• Nibbling and licking the anus and/or lower back.
  • Pain when pooing.
  • Suddenly sitting down in discomfort.
  • Looking round at their back end suddenly.

Please phone us anytime and talk to one of our friendly and knowledgeable staff.  We are here to help.



Nail Trim Blog 2


Nail clipping is one of those tasks that some pets don’t cope with too well.  However checking the nails regularly is important.  A nail that grows too long can cause your pet discomfort and is more likely to be snagged on things and broken.  It can also curl and become ingrown, leading to painful swelling and infection of the paw.



So what is the best way to get a puppy used having their nails trimmed?                                     

  • Frequent handling of your puppy’s paws – the more time you spend with your puppy touching his paws and in between the toes, the more likely it is he/she will cope with having the nails trimmed.
  • Give him treats and praise whilst doing this – it will create positive reinforcement around being touched around their paws.
  • Begin introducing very gentle trimming or filing of the nails, followed by more treats and praise.
  • Clip only a few nails at a time and reward them for good behaviour.
  • Try to get your pet used to having their nails cut when they are young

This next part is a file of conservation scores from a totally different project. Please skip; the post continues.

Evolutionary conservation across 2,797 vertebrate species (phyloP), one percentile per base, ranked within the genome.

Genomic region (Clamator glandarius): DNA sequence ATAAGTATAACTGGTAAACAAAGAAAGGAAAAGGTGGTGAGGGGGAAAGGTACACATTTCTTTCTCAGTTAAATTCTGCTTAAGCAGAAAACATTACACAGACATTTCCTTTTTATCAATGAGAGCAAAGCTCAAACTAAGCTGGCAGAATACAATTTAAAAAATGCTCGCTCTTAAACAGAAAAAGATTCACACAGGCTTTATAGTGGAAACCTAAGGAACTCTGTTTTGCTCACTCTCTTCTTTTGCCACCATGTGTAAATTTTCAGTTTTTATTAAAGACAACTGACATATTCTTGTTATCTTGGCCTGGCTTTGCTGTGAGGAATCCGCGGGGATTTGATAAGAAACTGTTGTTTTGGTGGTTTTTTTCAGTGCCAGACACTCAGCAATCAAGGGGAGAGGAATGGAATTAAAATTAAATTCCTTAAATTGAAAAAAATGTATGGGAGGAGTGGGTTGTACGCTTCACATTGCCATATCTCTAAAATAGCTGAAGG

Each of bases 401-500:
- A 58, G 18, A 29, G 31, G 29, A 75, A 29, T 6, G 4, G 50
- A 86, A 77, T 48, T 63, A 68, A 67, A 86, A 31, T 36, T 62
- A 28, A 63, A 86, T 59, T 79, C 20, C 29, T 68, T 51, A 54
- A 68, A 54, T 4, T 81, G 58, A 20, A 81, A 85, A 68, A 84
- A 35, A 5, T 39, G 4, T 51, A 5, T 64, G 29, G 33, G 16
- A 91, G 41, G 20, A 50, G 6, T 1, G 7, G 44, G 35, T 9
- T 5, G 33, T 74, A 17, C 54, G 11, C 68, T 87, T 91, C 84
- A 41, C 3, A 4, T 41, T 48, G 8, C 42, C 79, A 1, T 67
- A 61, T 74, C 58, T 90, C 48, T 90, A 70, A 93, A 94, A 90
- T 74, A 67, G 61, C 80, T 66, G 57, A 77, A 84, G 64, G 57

What about adult dogs that are already fearful?

If your dog is already fearful of nail trims, positive reinforcement is still worth trying. Here are some tips you can try:

  • having someone distract the dog with a toy or food while another gently trims the nails
  • patience – this is not a problem that can be fixed in just a few sittings and it can take months to years to overcome
  • take your dog to a vet or groomer to have the nails trimmed – sometimes a nice, calm, easy-going environment is all a nervous dog needs to turn their fear around

Why are nail trims so important anyway?

Nail trims are very important, especially for dogs that don’t naturally wear their nails down.  If the nails grow too long, they can curl back and grow into the paw pads, potentially leading to pain and infection.

How often should nails be trimmed?

Every dog is different, but as a general rule, nails should be flat on (or just above) the ground.  Generally once every six to eights weeks is ideal. If the nails are too long, the toes will bend and this can be uncomfortable, even painful.

What if despite all of your best efforts, it is still too difficult/stressful to trim your dog’s nails?

We are always here to help – Please call us anytime to make an appointment for your dog’s nails to be trimmed – if your dog is still too stressed for our vet to do this, the kindest option can be to sedate your dog so that the nails can be trimmed without causing them any more fear and anxiety.